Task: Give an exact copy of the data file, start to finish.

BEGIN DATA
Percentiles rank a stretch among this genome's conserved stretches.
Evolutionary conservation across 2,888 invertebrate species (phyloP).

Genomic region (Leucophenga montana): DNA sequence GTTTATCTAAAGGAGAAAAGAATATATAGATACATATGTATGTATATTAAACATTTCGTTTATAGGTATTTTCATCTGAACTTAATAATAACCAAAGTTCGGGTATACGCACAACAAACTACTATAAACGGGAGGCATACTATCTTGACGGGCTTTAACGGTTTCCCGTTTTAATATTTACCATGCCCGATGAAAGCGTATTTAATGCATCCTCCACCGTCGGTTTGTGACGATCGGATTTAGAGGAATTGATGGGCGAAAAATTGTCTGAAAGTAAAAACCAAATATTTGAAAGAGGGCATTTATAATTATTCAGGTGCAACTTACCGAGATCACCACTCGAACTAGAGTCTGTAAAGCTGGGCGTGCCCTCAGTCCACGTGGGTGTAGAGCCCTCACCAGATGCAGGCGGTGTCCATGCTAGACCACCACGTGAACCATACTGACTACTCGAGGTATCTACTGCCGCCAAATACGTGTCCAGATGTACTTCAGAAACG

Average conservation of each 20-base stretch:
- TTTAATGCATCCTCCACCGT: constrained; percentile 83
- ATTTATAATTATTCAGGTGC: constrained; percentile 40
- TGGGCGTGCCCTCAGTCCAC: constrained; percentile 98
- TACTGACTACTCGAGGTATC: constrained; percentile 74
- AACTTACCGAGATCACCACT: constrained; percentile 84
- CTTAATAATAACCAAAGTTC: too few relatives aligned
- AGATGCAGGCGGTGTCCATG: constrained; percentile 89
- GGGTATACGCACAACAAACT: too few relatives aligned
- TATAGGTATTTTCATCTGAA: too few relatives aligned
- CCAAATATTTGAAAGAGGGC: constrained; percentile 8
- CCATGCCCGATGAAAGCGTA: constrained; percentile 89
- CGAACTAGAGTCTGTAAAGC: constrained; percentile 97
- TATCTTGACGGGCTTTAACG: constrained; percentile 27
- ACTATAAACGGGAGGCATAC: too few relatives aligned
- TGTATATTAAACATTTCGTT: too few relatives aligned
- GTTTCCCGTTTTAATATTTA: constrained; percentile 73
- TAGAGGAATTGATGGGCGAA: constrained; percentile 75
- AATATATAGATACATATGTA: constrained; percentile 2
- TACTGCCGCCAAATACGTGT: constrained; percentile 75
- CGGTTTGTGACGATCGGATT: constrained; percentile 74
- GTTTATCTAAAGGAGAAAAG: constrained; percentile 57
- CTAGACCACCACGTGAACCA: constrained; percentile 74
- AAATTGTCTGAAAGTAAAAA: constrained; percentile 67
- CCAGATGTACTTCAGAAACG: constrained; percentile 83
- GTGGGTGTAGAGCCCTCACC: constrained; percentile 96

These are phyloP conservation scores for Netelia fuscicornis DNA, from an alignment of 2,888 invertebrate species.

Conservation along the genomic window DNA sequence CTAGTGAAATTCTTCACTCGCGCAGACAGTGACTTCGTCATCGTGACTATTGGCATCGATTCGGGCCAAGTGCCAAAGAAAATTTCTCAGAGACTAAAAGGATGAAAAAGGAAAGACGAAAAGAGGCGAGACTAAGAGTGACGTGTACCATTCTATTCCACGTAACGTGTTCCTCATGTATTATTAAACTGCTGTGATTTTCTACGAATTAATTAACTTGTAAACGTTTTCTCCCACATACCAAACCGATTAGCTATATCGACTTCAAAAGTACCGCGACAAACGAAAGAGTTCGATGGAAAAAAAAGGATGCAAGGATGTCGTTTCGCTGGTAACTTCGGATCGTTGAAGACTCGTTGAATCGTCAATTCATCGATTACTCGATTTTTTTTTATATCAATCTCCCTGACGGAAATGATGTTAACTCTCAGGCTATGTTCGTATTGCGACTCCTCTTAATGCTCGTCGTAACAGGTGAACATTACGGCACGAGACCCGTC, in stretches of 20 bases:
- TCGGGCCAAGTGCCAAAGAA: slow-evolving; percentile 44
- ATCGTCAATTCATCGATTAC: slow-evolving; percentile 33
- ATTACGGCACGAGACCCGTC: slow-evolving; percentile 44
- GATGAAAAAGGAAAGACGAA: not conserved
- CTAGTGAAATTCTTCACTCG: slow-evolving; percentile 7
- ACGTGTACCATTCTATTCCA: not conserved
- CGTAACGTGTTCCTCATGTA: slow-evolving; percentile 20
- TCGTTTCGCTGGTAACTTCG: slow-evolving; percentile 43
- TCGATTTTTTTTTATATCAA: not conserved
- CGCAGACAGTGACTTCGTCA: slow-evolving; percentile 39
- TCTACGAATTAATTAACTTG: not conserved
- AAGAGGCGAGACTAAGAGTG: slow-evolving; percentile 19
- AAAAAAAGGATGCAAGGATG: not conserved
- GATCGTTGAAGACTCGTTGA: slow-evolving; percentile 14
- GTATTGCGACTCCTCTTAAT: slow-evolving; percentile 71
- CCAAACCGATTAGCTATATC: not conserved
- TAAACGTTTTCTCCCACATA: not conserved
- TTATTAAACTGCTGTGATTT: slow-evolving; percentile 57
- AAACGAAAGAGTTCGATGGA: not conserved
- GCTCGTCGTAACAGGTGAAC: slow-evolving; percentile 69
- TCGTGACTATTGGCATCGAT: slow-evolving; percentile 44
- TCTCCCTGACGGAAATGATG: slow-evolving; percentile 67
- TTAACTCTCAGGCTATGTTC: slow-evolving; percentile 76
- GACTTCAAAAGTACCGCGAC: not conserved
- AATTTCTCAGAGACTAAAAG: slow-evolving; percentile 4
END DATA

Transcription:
Percentiles rank a stretch among this genome's conserved stretches.
Evolutionary conservation across 2,888 invertebrate species (phyloP).

Genomic region (Leucophenga montana): DNA sequence GTTTATCTAAAGGAGAAAAGAATATATAGATACATATGTATGTATATTAAACATTTCGTTTATAGGTATTTTCATCTGAACTTAATAATAACCAAAGTTCGGGTATACGCACAACAAACTACTATAAACGGGAGGCATACTATCTTGACGGGCTTTAACGGTTTCCCGTTTTAATATTTACCATGCCCGATGAAAGCGTATTTAATGCATCCTCCACCGTCGGTTTGTGACGATCGGATTTAGAGGAATTGATGGGCGAAAAATTGTCTGAAAGTAAAAACCAAATATTTGAAAGAGGGCATTTATAATTATTCAGGTGCAACTTACCGAGATCACCACTCGAACTAGAGTCTGTAAAGCTGGGCGTGCCCTCAGTCCACGTGGGTGTAGAGCCCTCACCAGATGCAGGCGGTGTCCATGCTAGACCACCACGTGAACCATACTGACTACTCGAGGTATCTACTGCCGCCAAATACGTGTCCAGATGTACTTCAGAAACG

Average conservation of each 20-base stretch:
- TTTAATGCATCCTCCACCGT: constrained; percentile 83
- ATTTATAATTATTCAGGTGC: constrained; percentile 40
- TGGGCGTGCCCTCAGTCCAC: constrained; percentile 98
- TACTGACTACTCGAGGTATC: constrained; percentile 74
- AACTTACCGAGATCACCACT: constrained; percentile 84
- CTTAATAATAACCAAAGTTC: too few relatives aligned
- AGATGCAGGCGGTGTCCATG: constrained; percentile 89
- GGGTATACGCACAACAAACT: too few relatives aligned
- TATAGGTATTTTCATCTGAA: too few relatives aligned
- CCAAATATTTGAAAGAGGGC: constrained; percentile 8
- CCATGCCCGATGAAAGCGTA: constrained; percentile 89
- CGAACTAGAGTCTGTAAAGC: constrained; percentile 97
- TATCTTGACGGGCTTTAACG: constrained; percentile 27
- ACTATAAACGGGAGGCATAC: too few relatives aligned
- TGTATATTAAACATTTCGTT: too few relatives aligned
- GTTTCCCGTTTTAATATTTA: constrained; percentile 73
- TAGAGGAATTGATGGGCGAA: constrained; percentile 75
- AATATATAGATACATATGTA: constrained; percentile 2
- TACTGCCGCCAAATACGTGT: constrained; percentile 75
- CGGTTTGTGACGATCGGATT: constrained; percentile 74
- GTTTATCTAAAGGAGAAAAG: constrained; percentile 57
- CTAGACCACCACGTGAACCA: constrained; percentile 74
- AAATTGTCTGAAAGTAAAAA: constrained; percentile 67
- CCAGATGTACTTCAGAAACG: constrained; percentile 83
- GTGGGTGTAGAGCCCTCACC: constrained; percentile 96

These are phyloP conservation scores for Netelia fuscicornis DNA, from an alignment of 2,888 invertebrate species.

Conservation along the genomic window DNA sequence CTAGTGAAATTCTTCACTCGCGCAGACAGTGACTTCGTCATCGTGACTATTGGCATCGATTCGGGCCAAGTGCCAAAGAAAATTTCTCAGAGACTAAAAGGATGAAAAAGGAAAGACGAAAAGAGGCGAGACTAAGAGTGACGTGTACCATTCTATTCCACGTAACGTGTTCCTCATGTATTATTAAACTGCTGTGATTTTCTACGAATTAATTAACTTGTAAACGTTTTCTCCCACATACCAAACCGATTAGCTATATCGACTTCAAAAGTACCGCGACAAACGAAAGAGTTCGATGGAAAAAAAAGGATGCAAGGATGTCGTTTCGCTGGTAACTTCGGATCGTTGAAGACTCGTTGAATCGTCAATTCATCGATTACTCGATTTTTTTTTATATCAATCTCCCTGACGGAAATGATGTTAACTCTCAGGCTATGTTCGTATTGCGACTCCTCTTAATGCTCGTCGTAACAGGTGAACATTACGGCACGAGACCCGTC, in stretches of 20 bases:
- TCGGGCCAAGTGCCAAAGAA: slow-evolving; percentile 44
- ATCGTCAATTCATCGATTAC: slow-evolving; percentile 33
- ATTACGGCACGAGACCCGTC: slow-evolving; percentile 44
- GATGAAAAAGGAAAGACGAA: not conserved
- CTAGTGAAATTCTTCACTCG: slow-evolving; percentile 7
- ACGTGTACCATTCTATTCCA: not conserved
- CGTAACGTGTTCCTCATGTA: slow-evolving; percentile 20
- TCGTTTCGCTGGTAACTTCG: slow-evolving; percentile 43
- TCGATTTTTTTTTATATCAA: not conserved
- CGCAGACAGTGACTTCGTCA: slow-evolving; percentile 39
- TCTACGAATTAATTAACTTG: not conserved
- AAGAGGCGAGACTAAGAGTG: slow-evolving; percentile 19
- AAAAAAAGGATGCAAGGATG: not conserved
- GATCGTTGAAGACTCGTTGA: slow-evolving; percentile 14
- GTATTGCGACTCCTCTTAAT: slow-evolving; percentile 71
- CCAAACCGATTAGCTATATC: not conserved
- TAAACGTTTTCTCCCACATA: not conserved
- TTATTAAACTGCTGTGATTT: slow-evolving; percentile 57
- AAACGAAAGAGTTCGATGGA: not conserved
- GCTCGTCGTAACAGGTGAAC: slow-evolving; percentile 69
- TCGTGACTATTGGCATCGAT: slow-evolving; percentile 44
- TCTCCCTGACGGAAATGATG: slow-evolving; percentile 67
- TTAACTCTCAGGCTATGTTC: slow-evolving; percentile 76
- GACTTCAAAAGTACCGCGAC: not conserved
- AATTTCTCAGAGACTAAAAG: slow-evolving; percentile 4